Unit tests and Test Driven Development (TDD) are crucial to writing dependable code.

I ignored them in Python for years because it was always a pain with C++ (I was a C++ coder for years)...then it turns out that after 10 minutes of playing with nosetests in Python it all 'just works' and is really easy. Woot!

Best to get into TDD sooner rather than later, it'll save you a lot of heartache on tricky problems and most importantly it keeps your momentum up (rather than leaving you feeling annoyed and frustrated!).

Cheers,

Ian.


You have convinced me to try your unit testing method. The lesson is clear about how it works.

My main difficulty had to do with getting nosetests installed under Windows XP, which in turn required an installation of easy_install. I got it with a little effort, and the wiki and links you kindly provided, but I think a total newbie might need a little more screencast style hand-holding.

I'm still fooling around with the Linux installation, but that is probably outside the scope of the course.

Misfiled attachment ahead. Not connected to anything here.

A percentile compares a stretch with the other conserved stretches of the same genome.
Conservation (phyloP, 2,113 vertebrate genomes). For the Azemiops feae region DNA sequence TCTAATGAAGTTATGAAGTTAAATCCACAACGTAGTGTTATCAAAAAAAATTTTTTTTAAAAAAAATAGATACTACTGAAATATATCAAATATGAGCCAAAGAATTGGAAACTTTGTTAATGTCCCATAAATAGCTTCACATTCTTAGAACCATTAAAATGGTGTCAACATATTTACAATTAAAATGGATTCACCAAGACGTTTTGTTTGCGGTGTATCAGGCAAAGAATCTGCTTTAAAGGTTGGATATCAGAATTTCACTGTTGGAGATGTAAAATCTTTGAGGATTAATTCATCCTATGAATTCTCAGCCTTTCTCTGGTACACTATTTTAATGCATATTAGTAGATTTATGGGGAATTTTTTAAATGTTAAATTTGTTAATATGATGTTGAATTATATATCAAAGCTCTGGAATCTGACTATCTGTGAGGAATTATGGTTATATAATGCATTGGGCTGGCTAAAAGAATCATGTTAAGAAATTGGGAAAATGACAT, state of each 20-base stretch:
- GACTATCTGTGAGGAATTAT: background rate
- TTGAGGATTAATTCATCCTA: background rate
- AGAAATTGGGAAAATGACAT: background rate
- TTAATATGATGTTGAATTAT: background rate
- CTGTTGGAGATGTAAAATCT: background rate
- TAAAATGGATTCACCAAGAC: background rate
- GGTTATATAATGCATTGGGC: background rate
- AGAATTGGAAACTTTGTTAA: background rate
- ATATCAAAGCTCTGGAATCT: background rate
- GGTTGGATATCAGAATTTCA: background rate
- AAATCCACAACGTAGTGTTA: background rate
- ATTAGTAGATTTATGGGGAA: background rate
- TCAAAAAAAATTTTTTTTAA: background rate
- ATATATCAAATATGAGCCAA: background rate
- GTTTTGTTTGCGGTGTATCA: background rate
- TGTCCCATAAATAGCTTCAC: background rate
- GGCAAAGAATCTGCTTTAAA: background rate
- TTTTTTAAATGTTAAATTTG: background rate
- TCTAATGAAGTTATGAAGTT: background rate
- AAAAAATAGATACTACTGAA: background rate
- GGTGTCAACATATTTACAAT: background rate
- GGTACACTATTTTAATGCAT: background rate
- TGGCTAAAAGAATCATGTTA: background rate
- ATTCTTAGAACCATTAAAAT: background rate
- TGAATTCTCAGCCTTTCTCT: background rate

Hi miracle. I wanted to make an episode on unit-testing as I avoided trying it for so long because it sounded complicated. When I tried it...of course...it was super-easy and so I wanted to show others how to get going.

Unit-testing is a great way to solidly test your code (or website - we use it with Titus' Twill to test ShowMeDo).

I *really* recommend that new users learn about nosetests, it will surely help them write better code and, especially, it will help them avoid frustrating errors and hours of debugging from silly mistakes (mistakes which your unit-tests will already catch and stop you repeating).

Ian.


This is another great session. Lots of information (including links) to get started with unittest. The focus to teach TDD method is very important and beyond python.

Great work, Ian. Hope more is coming...

I will surely recommend this series/site to my friends...


Hi Chris. Great, I'm glad it was helpful :-) I worked hard to give a nice, easy introduction to unit-testing. Here I hope I've given enough to let a new user start unit-testing their own code nice and quickly.

The discussion at the end on how much (or little) unit-testing should be done ought to be useful to those new to the technique too.

Cheers!

Ian.


This was a great video that shows how to create tests for your code so that you can verify it does what you want it to! I found this to be very helpful.